I’m sorry. I’ve been researching these things for a while now, and I
forget that others are like me, and like to know the basic info. If
you want to know more, look up crystalline silica (that’s the silica
used…I believe it’s safer than some forms of silica, but safer
doesn’t mean safe, harmless, or good garden additive.)
Below is one of the MSDS files I have. The problematic portion is
the silica. It isn’t only a problem when breathed in, but also a
problem when in contact. In minimal amounts of contact, the hazards
are not so apparent (or numerous).
I have about 1000 pages of info on the contents of these products. I
do not believe ANYONE would want to mix it with water and drink it,
no matter the concentration. And yet, for many people, that is what
placing this stuff in the garden would do. Water tables and water
supplies are easily affected and rarely tested for such things due to
cost and time it takes for testing.
My statements were not intended to imply the products, used as
advised (with extreme care for respiratory health and safety, minimal
contact) were imminently dangerous. There are cautions and
precautions, as with any hazardous chemical.
Crystalline silica (used in most, if not all, commonly used
investments) has very specific hazards and reported hazards. These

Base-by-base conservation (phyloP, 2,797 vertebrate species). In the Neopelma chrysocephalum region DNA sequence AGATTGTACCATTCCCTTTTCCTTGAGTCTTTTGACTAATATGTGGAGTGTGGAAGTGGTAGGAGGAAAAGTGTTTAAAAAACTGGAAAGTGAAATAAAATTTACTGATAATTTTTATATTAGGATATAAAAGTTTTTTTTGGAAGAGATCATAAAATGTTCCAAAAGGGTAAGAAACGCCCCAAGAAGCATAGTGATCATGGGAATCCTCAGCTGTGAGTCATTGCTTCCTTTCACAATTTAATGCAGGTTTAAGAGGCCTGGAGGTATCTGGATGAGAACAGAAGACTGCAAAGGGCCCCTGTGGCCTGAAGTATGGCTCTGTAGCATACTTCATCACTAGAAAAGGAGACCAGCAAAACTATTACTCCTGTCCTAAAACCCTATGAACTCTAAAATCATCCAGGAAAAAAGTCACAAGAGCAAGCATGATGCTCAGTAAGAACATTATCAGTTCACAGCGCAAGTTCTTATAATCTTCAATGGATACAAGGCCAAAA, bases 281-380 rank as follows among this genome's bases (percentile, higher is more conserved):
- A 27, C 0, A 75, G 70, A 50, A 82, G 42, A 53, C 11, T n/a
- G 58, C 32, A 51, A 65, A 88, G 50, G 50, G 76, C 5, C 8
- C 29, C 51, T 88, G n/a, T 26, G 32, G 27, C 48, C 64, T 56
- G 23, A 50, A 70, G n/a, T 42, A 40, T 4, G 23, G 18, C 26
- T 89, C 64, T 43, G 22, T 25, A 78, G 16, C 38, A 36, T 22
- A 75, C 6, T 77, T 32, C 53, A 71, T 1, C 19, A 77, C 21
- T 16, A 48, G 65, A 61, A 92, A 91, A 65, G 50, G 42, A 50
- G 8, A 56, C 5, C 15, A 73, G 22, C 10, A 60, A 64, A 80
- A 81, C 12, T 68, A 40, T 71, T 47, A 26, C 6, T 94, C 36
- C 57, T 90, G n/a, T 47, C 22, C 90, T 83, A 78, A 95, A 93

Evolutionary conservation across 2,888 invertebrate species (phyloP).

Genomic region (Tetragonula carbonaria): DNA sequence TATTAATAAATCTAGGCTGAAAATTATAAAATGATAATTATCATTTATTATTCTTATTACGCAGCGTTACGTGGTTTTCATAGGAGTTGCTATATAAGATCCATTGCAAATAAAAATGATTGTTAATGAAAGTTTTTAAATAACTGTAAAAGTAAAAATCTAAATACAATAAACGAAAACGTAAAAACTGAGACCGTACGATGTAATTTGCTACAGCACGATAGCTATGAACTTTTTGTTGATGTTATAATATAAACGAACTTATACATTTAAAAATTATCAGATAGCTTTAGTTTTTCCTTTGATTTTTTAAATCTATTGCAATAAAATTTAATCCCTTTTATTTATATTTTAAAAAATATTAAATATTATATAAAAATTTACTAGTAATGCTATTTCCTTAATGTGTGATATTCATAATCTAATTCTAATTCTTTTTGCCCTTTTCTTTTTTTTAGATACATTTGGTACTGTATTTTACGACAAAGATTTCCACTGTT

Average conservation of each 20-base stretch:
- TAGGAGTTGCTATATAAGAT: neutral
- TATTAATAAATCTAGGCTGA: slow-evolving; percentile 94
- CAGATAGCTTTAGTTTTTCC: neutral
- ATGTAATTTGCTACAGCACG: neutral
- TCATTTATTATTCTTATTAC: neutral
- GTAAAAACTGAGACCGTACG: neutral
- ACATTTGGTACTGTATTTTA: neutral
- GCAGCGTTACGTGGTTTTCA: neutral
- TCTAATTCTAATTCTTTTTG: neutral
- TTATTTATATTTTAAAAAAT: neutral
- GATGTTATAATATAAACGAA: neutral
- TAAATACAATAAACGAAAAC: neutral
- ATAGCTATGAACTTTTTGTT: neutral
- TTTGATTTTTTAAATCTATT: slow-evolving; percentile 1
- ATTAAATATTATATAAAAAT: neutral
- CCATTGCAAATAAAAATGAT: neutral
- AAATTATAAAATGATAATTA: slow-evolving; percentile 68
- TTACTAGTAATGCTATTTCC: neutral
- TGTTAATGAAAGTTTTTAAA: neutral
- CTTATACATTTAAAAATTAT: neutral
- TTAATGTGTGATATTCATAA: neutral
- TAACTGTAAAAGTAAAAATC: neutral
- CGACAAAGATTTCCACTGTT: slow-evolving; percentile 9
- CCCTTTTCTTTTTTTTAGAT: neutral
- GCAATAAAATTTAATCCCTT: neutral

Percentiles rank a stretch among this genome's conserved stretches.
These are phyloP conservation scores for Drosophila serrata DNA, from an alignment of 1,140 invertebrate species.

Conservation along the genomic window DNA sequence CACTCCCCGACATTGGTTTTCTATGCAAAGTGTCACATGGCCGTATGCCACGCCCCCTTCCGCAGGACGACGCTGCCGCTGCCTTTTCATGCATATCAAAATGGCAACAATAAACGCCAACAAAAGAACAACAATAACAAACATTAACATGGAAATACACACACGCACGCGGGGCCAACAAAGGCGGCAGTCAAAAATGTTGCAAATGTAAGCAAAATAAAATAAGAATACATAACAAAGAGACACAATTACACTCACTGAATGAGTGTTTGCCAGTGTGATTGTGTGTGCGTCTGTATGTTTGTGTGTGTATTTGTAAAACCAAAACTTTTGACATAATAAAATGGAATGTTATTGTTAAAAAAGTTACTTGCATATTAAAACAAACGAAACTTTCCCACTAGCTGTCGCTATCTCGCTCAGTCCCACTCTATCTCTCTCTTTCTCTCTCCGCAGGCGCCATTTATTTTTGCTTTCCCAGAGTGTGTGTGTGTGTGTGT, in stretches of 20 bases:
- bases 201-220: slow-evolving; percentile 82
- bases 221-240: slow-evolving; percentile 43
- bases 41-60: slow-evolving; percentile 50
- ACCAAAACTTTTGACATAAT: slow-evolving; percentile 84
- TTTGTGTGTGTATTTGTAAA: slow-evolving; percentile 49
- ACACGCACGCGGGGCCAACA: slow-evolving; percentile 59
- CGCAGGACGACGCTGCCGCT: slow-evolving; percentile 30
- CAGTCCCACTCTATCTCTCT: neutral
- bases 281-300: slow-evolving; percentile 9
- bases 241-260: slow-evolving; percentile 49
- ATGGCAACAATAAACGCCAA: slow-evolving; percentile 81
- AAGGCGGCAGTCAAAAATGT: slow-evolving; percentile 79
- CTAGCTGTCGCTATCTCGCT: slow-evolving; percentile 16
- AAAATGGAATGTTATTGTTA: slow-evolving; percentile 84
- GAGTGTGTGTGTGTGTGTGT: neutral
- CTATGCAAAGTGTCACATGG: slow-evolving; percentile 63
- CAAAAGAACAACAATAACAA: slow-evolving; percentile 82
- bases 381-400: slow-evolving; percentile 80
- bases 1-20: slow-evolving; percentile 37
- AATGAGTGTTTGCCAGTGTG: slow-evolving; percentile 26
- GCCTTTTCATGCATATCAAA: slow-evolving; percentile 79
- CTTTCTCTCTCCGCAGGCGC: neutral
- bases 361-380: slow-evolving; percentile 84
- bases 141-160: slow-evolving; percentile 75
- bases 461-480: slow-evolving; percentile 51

are not things you want in your garden, particularly if you are
concerned with ‘being green’ about your jewelry business.
Michelle specifically was asking about putting investment in her
garden, and if this was ‘the one last measure her company needed to
be green’. My answer to her is an emphatic NO! Anyone who is
concerned about going green, rather than using the words (because it
sounds good), ought to know this. Heck, everyone ought to know this.
It’s the purpose in me writing my book…because jewelry making
doesn’t have to be one compromise after another for socially and
environmentally conscious people.
Now, in context of our culture, putting your investment into your
dirt (buried very deep so none blows away and affects neighbors with
asthma, COPD, etc. when it’s brought to surface by natural processes)
is probably the same as putting insecticides and other chemicals into
your garden and on your lawn. Some people don’t care what the
environmental effects are. Okay. But if you start telling folks it’s
’green’ and more people do it, the area becomes much less safe to
breathe in (it doesn’t mix with the soil and remains respirable
So, again, I repeat…is it good for your garden, and ‘green’? No,
it isn’t, and no it isn’t. In fact, as you read the MSDS below (the
company provides the silica that a good number of investments
contain), you will see that it’s not considered overly dangerous,
just bad for the lungs (don’t breathe it if you can help it) and is
implicated in autoimmune diseases. Those are the words of the
company. They just aren’t at the top in bold letters to make it easy